Texas Water Development Board approves nearly $25M for RGV wastewater projects

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State Senator Juan “Chuy” Hinojosa. (Nathan Lambrecht/The Monitor)

Millions of state dollars will soon be headed to the Rio Grande Valley to fund several infrastructure projects that will bring wastewater service to several communities across Hidalgo and Cameron counties for the very first time.

The Texas Water Development Board on Tuesday announced the award of nearly $25 million that will go toward funding projects in Mission, the Mid-Valley and Cameron County.

The funding comes as part of the water regulator’s Economically Distressed Areas Program, or EDAP, which provides financial assistance for water and sewer projects that will serve economically distressed communities, or those where water and sewer services do not currently exist.

The development board describes an “economically distressed area” as one where the median household income is less than 75% of the state median.

The financial assistance is distributed via a combination of grants and loans, with 70% of each award being a grant. The remaining 30% comes in the form of a low-interest loan with a maximum term of 20 years, according to a fact sheet on the TWDB website.

Over the life of the program, TWDB has allocated approximately $838 million for such water infrastructure projects across Texas.

During the 88th Legislature, which adjourned on May 29, state lawmakers approved another $100 million budget appropriation to fund additional EDAP projects.

The TWDB announced funding for the Valley projects soon after.

The state funding has proven to be critical to modernizing local water infrastructure, according to state Sen. Juan “Chuy” Hinojosa, D-McAllen.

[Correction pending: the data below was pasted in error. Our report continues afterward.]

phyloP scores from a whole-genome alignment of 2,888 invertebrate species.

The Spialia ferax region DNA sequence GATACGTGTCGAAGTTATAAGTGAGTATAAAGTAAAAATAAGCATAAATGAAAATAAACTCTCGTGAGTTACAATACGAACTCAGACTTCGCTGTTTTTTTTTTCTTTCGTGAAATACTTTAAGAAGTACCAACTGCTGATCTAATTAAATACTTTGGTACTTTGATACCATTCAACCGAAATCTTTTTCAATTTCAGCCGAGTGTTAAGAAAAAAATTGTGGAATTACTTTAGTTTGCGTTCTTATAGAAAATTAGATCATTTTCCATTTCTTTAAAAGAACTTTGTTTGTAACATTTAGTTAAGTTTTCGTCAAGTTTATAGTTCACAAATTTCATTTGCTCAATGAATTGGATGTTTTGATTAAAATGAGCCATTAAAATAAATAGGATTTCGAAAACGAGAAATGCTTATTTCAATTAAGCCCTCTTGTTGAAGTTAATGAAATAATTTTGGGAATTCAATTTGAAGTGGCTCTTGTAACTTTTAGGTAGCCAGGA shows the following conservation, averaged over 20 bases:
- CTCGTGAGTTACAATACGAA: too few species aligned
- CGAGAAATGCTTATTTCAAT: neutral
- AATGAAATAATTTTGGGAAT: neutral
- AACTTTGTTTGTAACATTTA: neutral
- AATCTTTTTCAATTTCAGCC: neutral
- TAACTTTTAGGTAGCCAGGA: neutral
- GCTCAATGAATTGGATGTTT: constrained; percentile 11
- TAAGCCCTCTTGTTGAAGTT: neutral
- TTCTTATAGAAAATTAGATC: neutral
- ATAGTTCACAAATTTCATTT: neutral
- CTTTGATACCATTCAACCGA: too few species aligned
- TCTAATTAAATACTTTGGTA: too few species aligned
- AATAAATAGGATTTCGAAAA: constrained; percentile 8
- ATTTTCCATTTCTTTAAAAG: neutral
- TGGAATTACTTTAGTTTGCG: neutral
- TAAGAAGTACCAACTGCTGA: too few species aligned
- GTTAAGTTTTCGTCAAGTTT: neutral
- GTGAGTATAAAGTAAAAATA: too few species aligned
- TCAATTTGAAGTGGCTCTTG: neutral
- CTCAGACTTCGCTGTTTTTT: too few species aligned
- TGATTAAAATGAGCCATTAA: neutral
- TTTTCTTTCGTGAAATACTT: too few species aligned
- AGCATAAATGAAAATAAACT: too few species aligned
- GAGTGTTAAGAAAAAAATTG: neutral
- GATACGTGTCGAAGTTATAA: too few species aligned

“EDAP has been an important program for our communities in the Rio Grande Valley” Hinojosa said via a news release on Thursday.

“Funding authorized by the Legislature for this program allows communities to provide water services to rural areas where access to safe water does not exist or is not provided,” he further stated.

The largest amount of funding will go toward the North Alamo Water Supply Corporation, or NAWSC, which will receive $14.2 million for projects in the rural Mid-Valley.

Wastewater flows through a new processing plant constructed by the North Alamo Water Supply Corporation. (Dina Arévalo | [email protected])

A total of $4.4 million will be used to bring first-time sewer service to the Cielo Azul No. 5 and Mesquite Subdivision No. 1 unincorporated communities north of Weslaco.

That project will consist of building a wastewater collection system, including one lift station, 5,000 linear feet of gravity sewer lines and 3,800 linear feet of forced mains, according to a TWDB news release.

A second NAWSC project, worth $9.8 million, will be constructed outside of Donna.

That project will bring sewer service to nine subdivisions north of the city and connect it to the Donna Regional Wastewater Treatment Plant.

Planning, land acquisition and project design will be funded separately via the Clean Water State Revolving Fund.

Another $8.5 million will go to the city of Mission to bring first-time sewer service to 14 subdivisions northwest of the city.

And finally, the Military Highway Water Supply Corporation in Cameron County will receive $2.2 million to replace 11,000 linear feet of water lines along Military Highway, moving them farther away from the roadway in the process.

To find a comprehensive list of bills filed — and the status of those bills — visit MyRGV.com and click the 88th Texas Legislative Session tab, which has an interactive spreadsheet and a comprehensive list of AIM Media Texas’ legislative coverage.